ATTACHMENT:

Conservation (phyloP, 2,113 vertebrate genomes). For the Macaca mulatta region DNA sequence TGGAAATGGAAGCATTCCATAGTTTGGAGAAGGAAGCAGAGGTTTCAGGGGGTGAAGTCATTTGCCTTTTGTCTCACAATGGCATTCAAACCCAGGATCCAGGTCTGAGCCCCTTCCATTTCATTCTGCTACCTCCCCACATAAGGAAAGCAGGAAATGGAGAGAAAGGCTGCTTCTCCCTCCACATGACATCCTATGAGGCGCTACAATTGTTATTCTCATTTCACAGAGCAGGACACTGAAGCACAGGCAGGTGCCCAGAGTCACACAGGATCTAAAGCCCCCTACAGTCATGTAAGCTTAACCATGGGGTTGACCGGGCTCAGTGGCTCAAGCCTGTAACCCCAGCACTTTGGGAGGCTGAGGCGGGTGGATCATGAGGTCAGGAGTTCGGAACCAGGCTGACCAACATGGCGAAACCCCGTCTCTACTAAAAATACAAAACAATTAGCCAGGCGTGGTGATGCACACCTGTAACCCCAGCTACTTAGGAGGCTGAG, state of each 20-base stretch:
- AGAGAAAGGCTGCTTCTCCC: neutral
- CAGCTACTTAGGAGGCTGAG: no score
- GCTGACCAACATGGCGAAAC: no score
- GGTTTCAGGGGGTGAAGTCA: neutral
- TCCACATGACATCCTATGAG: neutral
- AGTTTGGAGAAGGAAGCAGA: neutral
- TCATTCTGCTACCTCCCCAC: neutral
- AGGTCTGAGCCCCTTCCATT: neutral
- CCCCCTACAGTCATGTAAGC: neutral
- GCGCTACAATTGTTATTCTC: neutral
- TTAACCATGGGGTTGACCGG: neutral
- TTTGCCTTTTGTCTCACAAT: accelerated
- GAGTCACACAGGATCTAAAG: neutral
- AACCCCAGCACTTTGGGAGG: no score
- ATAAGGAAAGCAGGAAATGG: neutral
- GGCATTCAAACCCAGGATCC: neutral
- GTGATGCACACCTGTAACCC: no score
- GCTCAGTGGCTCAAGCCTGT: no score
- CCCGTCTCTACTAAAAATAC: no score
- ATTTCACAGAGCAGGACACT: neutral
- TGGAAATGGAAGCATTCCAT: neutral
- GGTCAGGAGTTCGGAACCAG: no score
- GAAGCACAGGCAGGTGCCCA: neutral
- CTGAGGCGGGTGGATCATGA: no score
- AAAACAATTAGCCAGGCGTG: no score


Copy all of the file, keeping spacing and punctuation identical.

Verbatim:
Conservation (phyloP, 2,113 vertebrate genomes). For the Macaca mulatta region DNA sequence TGGAAATGGAAGCATTCCATAGTTTGGAGAAGGAAGCAGAGGTTTCAGGGGGTGAAGTCATTTGCCTTTTGTCTCACAATGGCATTCAAACCCAGGATCCAGGTCTGAGCCCCTTCCATTTCATTCTGCTACCTCCCCACATAAGGAAAGCAGGAAATGGAGAGAAAGGCTGCTTCTCCCTCCACATGACATCCTATGAGGCGCTACAATTGTTATTCTCATTTCACAGAGCAGGACACTGAAGCACAGGCAGGTGCCCAGAGTCACACAGGATCTAAAGCCCCCTACAGTCATGTAAGCTTAACCATGGGGTTGACCGGGCTCAGTGGCTCAAGCCTGTAACCCCAGCACTTTGGGAGGCTGAGGCGGGTGGATCATGAGGTCAGGAGTTCGGAACCAGGCTGACCAACATGGCGAAACCCCGTCTCTACTAAAAATACAAAACAATTAGCCAGGCGTGGTGATGCACACCTGTAACCCCAGCTACTTAGGAGGCTGAG, state of each 20-base stretch:
- AGAGAAAGGCTGCTTCTCCC: neutral
- CAGCTACTTAGGAGGCTGAG: no score
- GCTGACCAACATGGCGAAAC: no score
- GGTTTCAGGGGGTGAAGTCA: neutral
- TCCACATGACATCCTATGAG: neutral
- AGTTTGGAGAAGGAAGCAGA: neutral
- TCATTCTGCTACCTCCCCAC: neutral
- AGGTCTGAGCCCCTTCCATT: neutral
- CCCCCTACAGTCATGTAAGC: neutral
- GCGCTACAATTGTTATTCTC: neutral
- TTAACCATGGGGTTGACCGG: neutral
- TTTGCCTTTTGTCTCACAAT: accelerated
- GAGTCACACAGGATCTAAAG: neutral
- AACCCCAGCACTTTGGGAGG: no score
- ATAAGGAAAGCAGGAAATGG: neutral
- GGCATTCAAACCCAGGATCC: neutral
- GTGATGCACACCTGTAACCC: no score
- GCTCAGTGGCTCAAGCCTGT: no score
- CCCGTCTCTACTAAAAATAC: no score
- ATTTCACAGAGCAGGACACT: neutral
- TGGAAATGGAAGCATTCCAT: neutral
- GGTCAGGAGTTCGGAACCAG: no score
- GAAGCACAGGCAGGTGCCCA: neutral
- CTGAGGCGGGTGGATCATGA: no score
- AAAACAATTAGCCAGGCGTG: no score